In WVUs case, having two QBs not a bad thing

By Kyle Lovern

August 30, 2013

Chuck McGill

AP Exchange

MORGANTOWN - When West Virginia’s defense jogs onto the field for the first time in the 2013 season Saturday, it’s likely that two defensive backs will be 5-foot-10 and 5-11 and two others will be 6-0 and 6-1.

That’s not unusual.

Yet the Mountaineers are switching things, at least relative to their recent past, and have the smaller players at safety and the taller ones at cornerback.

Sophomore Karl Joseph, who last year led the team in tackles as a true freshman, is the shortest of the group, and senior Darwin Cook, almost unquestionably the most opportune player on defense when healthy, stands an inch taller to Joseph’s side.

WVU is unveiling a fleet of tall cornerbacks for the season opener against William & Mary, beginning with juniors Travis Bell and smaller-by-an-inch Ishmael Banks.

Kickoff is noon on Fox Sports 1.

“You’re trying to minimize the distance between you and the next offender,” cornerbacks coach Brian Mitchell said. “The taller, longer, rangier kids who have the same skill set as the smaller kids, which is great athletic ability, good lateral quickness, good top-end speed, why not have them at cornerback?”

Bell is a converted safety who practiced once at cornerback in the spring before playing there in the Gold-Blue game and finding a permanent home.

Banks has played some safety in his career, but has surged since he was planted at cornerback early last season.

Daryl Worley wasn’t recruited as a cornerback, either. The true freshman, who is 6-2 and 195 pounds, played linebacker and safety in high school, but was slotted at cornerback upon arriving at WVU. He backs up Banks.

He is WVU’s new way of thinking in the secondary, a year after many Big 12 teams had their receivers use height and reach to outplay cornerbacks for balls while the cornerbacks weren’t strong or long enough to get in the way and stay in the way of certain routes and passes.

It’s WVU’s belief that longer defensive backs can use their presence to discourage some throws and defend many others. Bigger bodies are harder to move off the line of scrimmage or during a route.

“I think nowadays you’ve got to get corners who are physical, long and rangy and can defend these 6-3, 6-4 receivers day in and day out, because that’s the nature of the beast now,” defensive coordinator Keith Patterson said. “You’ve got to get as many kids in the program who are long, rangy, can make plays in space and can get the receiver on the ground.”

Baylor’s Terrance Williams obliterated WVU’s secondary last season with 17 receptions for 317 yards and two touchdowns. He was 6-2 and 205 pounds. Kansas State’ 6-1, 235-pound Chris Harper caught six passes for 96 yards and a touchdown. Oklahoma’s 6-3, 210-pound Justin Brown caught six passes for 112 yards. TCU’s 6-0, 200-pound Josh Boyce caught six passes for 180 yards and two touchdowns.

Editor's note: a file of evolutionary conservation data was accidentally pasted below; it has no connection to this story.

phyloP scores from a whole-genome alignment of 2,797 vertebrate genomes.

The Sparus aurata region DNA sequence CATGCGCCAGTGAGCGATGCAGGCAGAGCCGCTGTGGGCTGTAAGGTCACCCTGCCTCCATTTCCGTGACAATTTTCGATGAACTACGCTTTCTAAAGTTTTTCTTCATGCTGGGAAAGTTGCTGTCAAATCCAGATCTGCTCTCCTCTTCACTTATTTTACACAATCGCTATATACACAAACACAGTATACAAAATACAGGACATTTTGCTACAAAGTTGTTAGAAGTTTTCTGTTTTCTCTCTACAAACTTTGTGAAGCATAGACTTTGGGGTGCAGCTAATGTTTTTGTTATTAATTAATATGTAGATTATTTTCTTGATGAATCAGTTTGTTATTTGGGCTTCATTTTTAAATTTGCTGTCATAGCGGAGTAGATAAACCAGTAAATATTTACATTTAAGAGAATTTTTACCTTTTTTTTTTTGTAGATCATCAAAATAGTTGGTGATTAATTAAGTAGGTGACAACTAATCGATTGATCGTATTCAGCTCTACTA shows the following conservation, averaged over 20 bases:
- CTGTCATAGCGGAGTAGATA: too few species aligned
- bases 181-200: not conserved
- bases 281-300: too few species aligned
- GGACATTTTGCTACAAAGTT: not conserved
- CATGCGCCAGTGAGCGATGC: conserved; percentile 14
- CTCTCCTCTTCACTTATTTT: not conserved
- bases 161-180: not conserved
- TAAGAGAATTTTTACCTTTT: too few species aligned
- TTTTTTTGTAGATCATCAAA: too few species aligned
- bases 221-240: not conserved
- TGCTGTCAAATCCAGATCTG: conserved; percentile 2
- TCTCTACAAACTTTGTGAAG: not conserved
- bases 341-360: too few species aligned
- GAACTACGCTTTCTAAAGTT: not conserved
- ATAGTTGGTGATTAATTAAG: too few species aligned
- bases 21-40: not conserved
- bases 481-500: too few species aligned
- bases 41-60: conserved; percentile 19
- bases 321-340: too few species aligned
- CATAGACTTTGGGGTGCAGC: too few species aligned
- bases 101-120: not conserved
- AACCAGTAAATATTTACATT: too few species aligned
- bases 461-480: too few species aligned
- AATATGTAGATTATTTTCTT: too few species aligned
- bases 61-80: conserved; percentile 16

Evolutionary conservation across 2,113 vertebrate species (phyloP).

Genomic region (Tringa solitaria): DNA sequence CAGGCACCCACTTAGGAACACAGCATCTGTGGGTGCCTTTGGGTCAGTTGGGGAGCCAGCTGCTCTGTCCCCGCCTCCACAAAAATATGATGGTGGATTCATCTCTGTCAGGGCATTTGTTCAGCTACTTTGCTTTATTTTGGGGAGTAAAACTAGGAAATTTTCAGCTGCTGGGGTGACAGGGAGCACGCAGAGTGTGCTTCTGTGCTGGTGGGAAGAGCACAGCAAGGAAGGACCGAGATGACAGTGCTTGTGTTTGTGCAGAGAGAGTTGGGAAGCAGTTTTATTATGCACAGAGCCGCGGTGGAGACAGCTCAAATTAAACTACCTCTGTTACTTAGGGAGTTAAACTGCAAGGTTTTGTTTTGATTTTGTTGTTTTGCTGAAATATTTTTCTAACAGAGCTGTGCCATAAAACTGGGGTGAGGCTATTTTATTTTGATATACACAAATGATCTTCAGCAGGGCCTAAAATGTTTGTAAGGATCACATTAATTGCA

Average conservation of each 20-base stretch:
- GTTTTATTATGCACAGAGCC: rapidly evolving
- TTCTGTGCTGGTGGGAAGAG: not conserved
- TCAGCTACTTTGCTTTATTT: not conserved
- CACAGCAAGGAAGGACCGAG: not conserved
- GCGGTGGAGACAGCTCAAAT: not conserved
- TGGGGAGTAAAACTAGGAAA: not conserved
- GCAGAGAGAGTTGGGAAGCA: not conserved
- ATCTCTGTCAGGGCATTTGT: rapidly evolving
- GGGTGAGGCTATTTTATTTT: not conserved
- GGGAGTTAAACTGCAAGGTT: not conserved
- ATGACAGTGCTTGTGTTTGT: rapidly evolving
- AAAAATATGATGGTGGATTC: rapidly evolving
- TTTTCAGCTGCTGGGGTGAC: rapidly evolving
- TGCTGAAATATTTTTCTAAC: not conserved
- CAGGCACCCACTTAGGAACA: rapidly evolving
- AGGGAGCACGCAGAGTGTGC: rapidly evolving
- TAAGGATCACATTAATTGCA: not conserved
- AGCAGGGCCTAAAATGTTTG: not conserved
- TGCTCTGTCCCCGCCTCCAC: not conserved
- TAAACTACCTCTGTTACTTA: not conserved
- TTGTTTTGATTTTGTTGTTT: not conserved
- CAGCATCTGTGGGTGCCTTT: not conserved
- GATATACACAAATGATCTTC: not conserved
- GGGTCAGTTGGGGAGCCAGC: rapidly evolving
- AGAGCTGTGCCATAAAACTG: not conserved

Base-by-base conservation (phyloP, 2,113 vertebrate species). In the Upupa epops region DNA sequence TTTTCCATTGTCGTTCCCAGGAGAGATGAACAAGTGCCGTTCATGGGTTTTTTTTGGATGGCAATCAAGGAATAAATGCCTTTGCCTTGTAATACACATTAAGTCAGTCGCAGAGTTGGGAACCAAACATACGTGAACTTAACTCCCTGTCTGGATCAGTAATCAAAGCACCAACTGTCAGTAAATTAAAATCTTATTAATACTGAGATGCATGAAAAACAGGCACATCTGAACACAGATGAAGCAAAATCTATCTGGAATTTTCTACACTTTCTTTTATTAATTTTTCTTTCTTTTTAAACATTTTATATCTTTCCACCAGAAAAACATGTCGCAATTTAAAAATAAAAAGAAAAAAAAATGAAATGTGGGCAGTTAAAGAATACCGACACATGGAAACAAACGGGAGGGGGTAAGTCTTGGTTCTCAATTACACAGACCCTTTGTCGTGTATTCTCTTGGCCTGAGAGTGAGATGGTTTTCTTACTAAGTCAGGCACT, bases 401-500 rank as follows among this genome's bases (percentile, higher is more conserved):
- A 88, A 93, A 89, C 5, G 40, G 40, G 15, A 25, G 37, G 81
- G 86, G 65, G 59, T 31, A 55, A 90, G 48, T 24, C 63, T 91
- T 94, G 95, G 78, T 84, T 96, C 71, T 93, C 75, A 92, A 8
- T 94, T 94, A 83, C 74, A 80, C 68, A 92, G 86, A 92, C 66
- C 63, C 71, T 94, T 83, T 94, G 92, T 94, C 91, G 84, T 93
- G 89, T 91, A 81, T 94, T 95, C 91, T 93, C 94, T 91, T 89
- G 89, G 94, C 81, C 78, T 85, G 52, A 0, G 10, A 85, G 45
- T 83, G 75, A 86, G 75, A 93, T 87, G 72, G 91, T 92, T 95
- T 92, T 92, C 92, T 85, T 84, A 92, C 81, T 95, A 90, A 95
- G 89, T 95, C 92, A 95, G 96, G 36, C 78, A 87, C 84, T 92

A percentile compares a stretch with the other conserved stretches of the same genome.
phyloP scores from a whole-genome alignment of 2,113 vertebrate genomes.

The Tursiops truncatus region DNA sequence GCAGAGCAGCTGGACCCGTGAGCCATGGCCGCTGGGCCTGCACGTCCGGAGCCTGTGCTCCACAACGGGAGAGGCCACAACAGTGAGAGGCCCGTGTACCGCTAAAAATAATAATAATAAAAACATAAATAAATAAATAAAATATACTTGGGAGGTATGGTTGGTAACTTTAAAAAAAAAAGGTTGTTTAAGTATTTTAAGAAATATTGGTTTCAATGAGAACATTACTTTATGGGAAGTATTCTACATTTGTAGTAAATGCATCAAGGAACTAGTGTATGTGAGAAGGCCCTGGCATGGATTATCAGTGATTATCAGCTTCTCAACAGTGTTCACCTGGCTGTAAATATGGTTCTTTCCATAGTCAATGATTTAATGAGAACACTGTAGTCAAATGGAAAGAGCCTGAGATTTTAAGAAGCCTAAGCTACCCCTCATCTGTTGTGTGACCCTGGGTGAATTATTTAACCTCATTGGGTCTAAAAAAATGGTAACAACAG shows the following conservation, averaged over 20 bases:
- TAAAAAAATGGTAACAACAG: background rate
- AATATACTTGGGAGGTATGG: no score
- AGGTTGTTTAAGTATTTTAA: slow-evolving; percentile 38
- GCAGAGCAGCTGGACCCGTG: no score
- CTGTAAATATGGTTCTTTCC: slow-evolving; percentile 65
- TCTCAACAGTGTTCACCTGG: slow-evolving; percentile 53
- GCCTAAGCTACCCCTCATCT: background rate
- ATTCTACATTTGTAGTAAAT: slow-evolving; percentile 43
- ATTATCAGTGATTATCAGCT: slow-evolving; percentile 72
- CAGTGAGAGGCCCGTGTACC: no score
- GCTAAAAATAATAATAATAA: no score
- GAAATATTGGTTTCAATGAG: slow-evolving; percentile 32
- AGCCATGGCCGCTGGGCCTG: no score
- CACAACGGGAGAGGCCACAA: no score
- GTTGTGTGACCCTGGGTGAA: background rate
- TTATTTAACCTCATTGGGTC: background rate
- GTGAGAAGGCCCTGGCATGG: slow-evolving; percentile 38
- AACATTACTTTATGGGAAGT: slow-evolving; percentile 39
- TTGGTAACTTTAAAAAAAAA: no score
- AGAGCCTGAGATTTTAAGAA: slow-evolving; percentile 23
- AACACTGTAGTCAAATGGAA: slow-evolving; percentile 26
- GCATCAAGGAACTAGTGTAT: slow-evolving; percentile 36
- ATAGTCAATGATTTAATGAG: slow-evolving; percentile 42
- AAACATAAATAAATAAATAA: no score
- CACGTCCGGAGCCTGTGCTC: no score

Not everyone is so big, but teams were nevertheless successful against the Mountaineers because they made use of the way the game is played today. WVU hopes it can counter that with size.

“Blocking them is a lot tougher because they’re obviously a lot bigger,” said WVU offensive coordinator Shannon Dawson, who went through spring and preseason practices against the new idea. “A lot of football is being played on the perimeter right now. A lot of screens are being thrown out there. That’s why blocking is so crucial.

“The bigger the corners are, like the ones that we’re playing with at times, they can take away that perimeter game. If defenders can take away that perimeter game, it limits a lot of stuff you can do and then you’ve got to go more down the field, which is when pass rush and things like that take over.”

The conversation at WVU isn’t limited to the cornerbacks, though. Cook and Joseph have the top spots, but WVU is recruiting bigger safeties, too. Sophomore K.J. Dillon is 6-1 and 205 pounds and is part of pass defense packages that move him to a nickel back position.

He won state track championships in different events in high school, but also played running back and receiver and led the team in receiving as a senior.

“If you can’t drop a safety down to cover a slot receiver in our league, they you’re in trouble,” safeties coach Tony Gibson said. “People are going to figure out if you bring in four corners in the game, that means you’re in some kind of a man coverage. What we have to do is find guys who have the ability to blitz, to cover and to tackle people at that spot.”

Redshirt freshman Jarrod Harper was a talented running back his senior year of high school. He’s 6-1 and 215 pounds. Freshmen Jeremy Tyler is 6-1 and 195 pounds and played some quarterback in high school. Freshman Malik Greaves is 6-2 and 205 pounds. He played basketball and ran track in high school and has run the 40-yard dash in 4.4 seconds.

Then there’s Isaac McDonald, who wasn’t approved by the NCAA Eligibility Center until the end of camp. He’s 6-5 and 205 pounds and he played receiver in high school.

Each fits the plan Patterson has for his safeties in physical appearance and performance. He won’t play quarters coverage with his safeties deep on their part of the field. He instead wants them to be aggressive against the run and the pass.

It helps if they can bring a little extra height and weight.

“Those guys are the ones making tackles a lot of the time,” Dawson said. “If everyone does his job and the ball cuts back to the open side, everyone else on defense to defeat a block to make a play. Those safeties don’t necessarily have to defeat a block. They have an extra hat and if you’re running downhill and you’ve got a guy running at you with the ball, it helps to be a bigger, more physical guy.”

Contact sportswriter Mike Casazza at mikec@dailymail.com or 304-319-1142. His blog is at blogs.dailymail.com/wvu.